from The American Heritage® Dictionary of the English Language, 5th Edition.

  • noun Humor, merriment, or a lack of seriousness, especially when inappropriate.
  • noun Archaic Inconstancy; changeableness.
  • noun Archaic The state or quality of being light; buoyancy.

from The Century Dictionary.

  • noun Lightness of weight; relatively small specific gravity.
  • noun A tendency to rise by a force contrary to gravity.
  • noun Lightness of spirit or temper.
  • noun Carelessness of temper or conduct; want of seriousness; disposition to trifle; inconstancy; volatility: as, the levity of youth.
  • noun Synonyms . Levity, Volatility, Flightiness, Frivolity, Lightness. All these words are founded upon the idea of the lack of physical and, by figure, of mental and moral substance or weight, with a resulting ease in flying away from what is wise. The first three refer especially to outward conduct. Levity is a want of seriousness, temporary or habitual, a disposition to trifle with important interests. Volatility is that moral defect by which one cannot dwell long upon any one object of thought, or turns quickly from one source of pleasure to another: the word does not convey much opprobrium; in the young some degree of volatility is expected. Flightiness borders upon the loss of sanity in caprice or excitement of fancy; it is volatility in an extreme degree. Frivolity is a matter of nature, an inability to care about any but the most petty and trifling things. Lightness is not so strong as frivolity, but covers nearly the same ground; it emphasizes inconstancy.

from the GNU version of the Collaborative International Dictionary of English.

  • noun The quality of weighing less than something else of equal bulk; relative lightness, especially as shown by rising through, or floating upon, a contiguous substance; buoyancy; -- opposed to gravity.
  • noun Lack of gravity and earnestness in deportment or character; trifling gayety; frivolity; sportiveness; vanity.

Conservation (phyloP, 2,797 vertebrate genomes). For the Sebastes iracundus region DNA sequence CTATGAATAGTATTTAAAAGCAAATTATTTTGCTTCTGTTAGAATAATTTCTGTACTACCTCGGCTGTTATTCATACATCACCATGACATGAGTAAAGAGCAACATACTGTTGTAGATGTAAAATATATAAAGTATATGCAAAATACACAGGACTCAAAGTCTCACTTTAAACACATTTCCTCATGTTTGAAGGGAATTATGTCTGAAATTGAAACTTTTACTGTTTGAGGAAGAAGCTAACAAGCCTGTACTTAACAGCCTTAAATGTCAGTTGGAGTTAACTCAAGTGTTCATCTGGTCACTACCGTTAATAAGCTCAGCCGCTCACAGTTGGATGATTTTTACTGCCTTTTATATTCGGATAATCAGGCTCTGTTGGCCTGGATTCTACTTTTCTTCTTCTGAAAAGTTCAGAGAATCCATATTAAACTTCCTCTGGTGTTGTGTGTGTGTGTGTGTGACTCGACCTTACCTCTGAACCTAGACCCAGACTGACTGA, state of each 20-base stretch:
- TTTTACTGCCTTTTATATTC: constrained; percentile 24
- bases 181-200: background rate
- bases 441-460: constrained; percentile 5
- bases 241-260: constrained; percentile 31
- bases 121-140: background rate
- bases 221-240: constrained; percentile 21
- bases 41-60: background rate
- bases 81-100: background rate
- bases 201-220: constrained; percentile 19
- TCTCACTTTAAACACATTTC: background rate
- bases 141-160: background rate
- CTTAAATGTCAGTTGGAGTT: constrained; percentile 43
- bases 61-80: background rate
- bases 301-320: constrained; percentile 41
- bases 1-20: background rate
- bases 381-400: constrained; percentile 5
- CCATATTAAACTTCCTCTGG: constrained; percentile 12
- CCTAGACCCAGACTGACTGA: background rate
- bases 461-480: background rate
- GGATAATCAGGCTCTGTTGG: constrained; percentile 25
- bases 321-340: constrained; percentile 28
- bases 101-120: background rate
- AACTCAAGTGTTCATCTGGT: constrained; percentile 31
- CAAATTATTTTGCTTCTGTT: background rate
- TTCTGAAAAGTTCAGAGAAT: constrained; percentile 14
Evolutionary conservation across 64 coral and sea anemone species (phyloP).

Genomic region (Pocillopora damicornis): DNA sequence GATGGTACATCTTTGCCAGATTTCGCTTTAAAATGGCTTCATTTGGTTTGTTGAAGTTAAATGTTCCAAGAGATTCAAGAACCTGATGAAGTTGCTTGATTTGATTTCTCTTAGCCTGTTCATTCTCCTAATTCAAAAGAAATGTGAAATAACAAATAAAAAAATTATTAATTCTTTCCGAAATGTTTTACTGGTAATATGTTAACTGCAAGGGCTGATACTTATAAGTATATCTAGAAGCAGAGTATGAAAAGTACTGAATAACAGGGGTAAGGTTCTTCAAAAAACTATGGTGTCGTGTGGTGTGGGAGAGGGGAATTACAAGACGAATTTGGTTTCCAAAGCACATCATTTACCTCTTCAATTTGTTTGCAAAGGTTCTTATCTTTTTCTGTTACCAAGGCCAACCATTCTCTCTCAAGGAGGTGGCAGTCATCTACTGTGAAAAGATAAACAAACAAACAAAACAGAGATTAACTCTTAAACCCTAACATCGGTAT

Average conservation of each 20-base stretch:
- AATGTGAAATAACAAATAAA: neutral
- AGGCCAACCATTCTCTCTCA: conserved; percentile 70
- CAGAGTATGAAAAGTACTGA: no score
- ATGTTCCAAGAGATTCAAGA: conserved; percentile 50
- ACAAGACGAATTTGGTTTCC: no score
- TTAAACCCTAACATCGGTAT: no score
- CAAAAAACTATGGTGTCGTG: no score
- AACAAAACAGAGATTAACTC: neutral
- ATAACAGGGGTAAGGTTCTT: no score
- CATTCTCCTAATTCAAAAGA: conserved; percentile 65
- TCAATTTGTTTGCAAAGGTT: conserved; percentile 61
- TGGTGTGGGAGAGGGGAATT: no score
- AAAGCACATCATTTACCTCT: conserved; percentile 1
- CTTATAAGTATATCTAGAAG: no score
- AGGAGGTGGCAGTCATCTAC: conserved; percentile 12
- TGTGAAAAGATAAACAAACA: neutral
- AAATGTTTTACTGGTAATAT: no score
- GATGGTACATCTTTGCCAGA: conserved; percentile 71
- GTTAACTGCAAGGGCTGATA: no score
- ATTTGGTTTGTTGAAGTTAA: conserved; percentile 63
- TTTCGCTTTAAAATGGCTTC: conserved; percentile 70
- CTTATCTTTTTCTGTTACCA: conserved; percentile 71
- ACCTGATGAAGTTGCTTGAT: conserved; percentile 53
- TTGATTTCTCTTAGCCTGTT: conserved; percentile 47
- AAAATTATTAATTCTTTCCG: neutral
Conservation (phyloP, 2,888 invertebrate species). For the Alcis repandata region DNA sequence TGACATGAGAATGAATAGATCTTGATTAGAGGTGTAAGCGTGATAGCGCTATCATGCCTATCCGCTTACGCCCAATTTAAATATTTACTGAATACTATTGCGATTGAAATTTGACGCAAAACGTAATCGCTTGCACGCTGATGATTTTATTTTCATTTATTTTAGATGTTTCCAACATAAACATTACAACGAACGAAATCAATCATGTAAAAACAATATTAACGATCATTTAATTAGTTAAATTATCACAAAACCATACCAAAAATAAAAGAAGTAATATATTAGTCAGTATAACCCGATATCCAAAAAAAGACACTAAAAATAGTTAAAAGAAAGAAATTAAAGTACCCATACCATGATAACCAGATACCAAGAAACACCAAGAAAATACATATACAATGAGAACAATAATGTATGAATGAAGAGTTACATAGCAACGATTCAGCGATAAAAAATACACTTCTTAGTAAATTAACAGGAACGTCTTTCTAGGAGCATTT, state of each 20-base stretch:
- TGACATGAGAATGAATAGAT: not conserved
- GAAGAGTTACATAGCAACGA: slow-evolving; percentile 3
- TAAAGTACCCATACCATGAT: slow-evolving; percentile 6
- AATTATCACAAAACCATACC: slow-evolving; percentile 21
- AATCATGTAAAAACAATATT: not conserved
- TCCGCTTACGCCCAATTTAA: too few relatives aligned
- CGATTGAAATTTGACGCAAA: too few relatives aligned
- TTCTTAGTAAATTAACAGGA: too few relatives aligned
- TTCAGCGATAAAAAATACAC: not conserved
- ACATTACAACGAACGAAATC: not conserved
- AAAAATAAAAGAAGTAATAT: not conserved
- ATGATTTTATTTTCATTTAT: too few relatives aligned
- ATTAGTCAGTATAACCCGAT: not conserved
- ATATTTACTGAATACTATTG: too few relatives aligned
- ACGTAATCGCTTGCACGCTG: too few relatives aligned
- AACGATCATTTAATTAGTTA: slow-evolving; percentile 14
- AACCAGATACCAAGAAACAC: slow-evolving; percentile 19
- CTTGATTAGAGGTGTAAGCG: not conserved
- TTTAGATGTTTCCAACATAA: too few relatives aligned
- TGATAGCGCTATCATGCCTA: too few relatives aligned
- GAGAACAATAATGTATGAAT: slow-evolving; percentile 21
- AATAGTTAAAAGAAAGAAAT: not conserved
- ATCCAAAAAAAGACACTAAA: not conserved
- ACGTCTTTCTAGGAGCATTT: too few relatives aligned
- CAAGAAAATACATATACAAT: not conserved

• noun Lack of steadiness or constancy; disposition to change; fickleness; volatility.

from Wiktionary, Creative Commons Attribution/Share-Alike License.

  • noun Lightness of manner or speech, frivolity
  • noun obsolete Lack of steadiness
  • noun The state or quality of being light, buoyancy
  • noun countable A lighthearted or frivolous act

from WordNet 3.0 Copyright 2006 by Princeton University. All rights reserved.

  • noun a manner lacking seriousness
  • noun feeling an inappropriate lack of seriousness


from The American Heritage® Dictionary of the English Language, 4th Edition

[Latin levitās, from levis, light; see legwh- in Indo-European roots.]

from Wiktionary, Creative Commons Attribution/Share-Alike License

Coined in 1564, from Latin levitas ("lightness, frivolity"), from levis ("lightness (in weight)").


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  • Came across this yesterday reading Henry James and I thought, what a nice word. I was looking for such a word recently in one of my translations and it didn't occur to me (I used "mirth" instead, another great word). And yet it's not an unusual word, not archaic, just a little dusty. When was the last time I used "levity" in a sentence when I wasn't saying, facetiously, "This is no time for levity"?

    July 29, 2013